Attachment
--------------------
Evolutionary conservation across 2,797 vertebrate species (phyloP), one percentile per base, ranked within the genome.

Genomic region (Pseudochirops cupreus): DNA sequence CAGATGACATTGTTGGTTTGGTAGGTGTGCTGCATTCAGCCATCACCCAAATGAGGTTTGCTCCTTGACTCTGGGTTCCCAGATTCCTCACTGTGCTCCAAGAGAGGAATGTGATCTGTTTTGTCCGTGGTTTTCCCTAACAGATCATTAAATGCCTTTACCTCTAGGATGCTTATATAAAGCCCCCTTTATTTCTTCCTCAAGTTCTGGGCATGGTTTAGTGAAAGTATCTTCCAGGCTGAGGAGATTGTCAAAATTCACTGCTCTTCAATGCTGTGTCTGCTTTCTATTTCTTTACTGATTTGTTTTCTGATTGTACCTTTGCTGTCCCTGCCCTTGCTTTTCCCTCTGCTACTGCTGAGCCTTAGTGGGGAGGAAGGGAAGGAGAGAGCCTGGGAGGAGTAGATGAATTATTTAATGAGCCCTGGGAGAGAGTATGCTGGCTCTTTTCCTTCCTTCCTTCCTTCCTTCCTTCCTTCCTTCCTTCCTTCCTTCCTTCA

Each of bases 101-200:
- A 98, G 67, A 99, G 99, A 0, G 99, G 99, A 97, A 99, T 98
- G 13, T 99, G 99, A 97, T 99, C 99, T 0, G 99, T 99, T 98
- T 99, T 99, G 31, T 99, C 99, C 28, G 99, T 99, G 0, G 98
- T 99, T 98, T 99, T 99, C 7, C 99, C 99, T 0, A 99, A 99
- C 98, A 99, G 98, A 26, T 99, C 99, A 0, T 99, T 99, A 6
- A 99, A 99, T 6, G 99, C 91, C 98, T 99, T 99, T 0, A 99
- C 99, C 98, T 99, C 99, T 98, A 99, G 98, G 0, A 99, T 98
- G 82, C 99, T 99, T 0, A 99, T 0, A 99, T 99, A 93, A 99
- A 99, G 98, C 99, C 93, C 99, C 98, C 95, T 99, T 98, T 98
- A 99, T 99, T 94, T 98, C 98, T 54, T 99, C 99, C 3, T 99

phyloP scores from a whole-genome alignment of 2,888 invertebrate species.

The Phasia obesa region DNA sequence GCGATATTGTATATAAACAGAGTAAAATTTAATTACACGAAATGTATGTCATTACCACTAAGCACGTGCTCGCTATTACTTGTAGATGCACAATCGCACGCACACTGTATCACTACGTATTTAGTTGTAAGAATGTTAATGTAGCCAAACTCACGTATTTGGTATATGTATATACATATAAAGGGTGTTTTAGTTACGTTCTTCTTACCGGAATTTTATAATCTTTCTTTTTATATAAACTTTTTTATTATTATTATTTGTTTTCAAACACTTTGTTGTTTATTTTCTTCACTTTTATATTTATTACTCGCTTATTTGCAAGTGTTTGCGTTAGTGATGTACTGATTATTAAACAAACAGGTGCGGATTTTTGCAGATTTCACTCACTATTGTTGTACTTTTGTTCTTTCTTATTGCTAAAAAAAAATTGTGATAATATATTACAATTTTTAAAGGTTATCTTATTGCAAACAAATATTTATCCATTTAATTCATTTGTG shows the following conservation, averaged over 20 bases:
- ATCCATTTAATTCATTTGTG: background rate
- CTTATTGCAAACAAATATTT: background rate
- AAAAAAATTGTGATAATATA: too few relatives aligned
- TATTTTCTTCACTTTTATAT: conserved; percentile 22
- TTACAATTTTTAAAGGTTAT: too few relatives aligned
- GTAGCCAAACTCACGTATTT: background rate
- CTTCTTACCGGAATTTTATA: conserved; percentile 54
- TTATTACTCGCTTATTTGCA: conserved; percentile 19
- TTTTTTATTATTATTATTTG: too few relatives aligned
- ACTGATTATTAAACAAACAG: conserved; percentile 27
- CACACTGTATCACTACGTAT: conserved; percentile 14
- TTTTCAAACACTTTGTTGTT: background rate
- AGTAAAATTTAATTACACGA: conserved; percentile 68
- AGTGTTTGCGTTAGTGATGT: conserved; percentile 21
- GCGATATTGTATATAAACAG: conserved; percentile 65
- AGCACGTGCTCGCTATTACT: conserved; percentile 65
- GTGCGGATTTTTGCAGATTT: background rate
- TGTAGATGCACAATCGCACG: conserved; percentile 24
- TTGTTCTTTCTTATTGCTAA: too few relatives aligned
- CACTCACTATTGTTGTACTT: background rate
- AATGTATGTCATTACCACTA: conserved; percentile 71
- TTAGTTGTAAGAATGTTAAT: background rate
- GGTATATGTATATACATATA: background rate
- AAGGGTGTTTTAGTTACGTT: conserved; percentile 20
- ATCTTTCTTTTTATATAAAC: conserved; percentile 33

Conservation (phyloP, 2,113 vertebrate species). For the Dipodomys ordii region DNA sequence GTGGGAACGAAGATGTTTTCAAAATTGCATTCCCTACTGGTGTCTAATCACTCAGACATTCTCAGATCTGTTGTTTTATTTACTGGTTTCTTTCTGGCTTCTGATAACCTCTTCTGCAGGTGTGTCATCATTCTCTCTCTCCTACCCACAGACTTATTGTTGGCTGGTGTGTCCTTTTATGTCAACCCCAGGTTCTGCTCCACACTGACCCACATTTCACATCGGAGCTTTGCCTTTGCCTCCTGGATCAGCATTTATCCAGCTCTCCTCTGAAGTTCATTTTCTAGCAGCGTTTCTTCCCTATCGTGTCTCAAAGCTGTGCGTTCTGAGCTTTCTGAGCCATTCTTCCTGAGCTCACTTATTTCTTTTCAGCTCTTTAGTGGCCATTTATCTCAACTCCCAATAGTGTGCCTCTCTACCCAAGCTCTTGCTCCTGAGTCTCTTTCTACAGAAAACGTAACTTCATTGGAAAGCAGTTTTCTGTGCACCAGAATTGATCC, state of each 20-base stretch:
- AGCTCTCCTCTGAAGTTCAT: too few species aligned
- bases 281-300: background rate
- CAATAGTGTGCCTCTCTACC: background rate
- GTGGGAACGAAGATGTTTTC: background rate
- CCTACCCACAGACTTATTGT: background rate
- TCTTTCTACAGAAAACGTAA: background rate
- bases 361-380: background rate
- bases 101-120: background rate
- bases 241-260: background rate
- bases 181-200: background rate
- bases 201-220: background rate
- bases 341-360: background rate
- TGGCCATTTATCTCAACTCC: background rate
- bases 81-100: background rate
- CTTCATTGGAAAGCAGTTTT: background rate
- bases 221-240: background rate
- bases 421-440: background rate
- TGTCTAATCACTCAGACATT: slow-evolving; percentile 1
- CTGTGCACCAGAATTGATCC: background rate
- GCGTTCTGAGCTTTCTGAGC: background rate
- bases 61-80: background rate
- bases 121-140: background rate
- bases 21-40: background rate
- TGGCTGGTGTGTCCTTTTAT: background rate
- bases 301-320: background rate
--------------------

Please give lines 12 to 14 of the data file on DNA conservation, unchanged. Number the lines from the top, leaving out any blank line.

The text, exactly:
- A 99, G 98, C 99, C 93, C 99, C 98, C 95, T 99, T 98, T 98
- A 99, T 99, T 94, T 98, C 98, T 54, T 99, C 99, C 3, T 99

phyloP scores from a whole-genome alignment of 2,888 invertebrate species.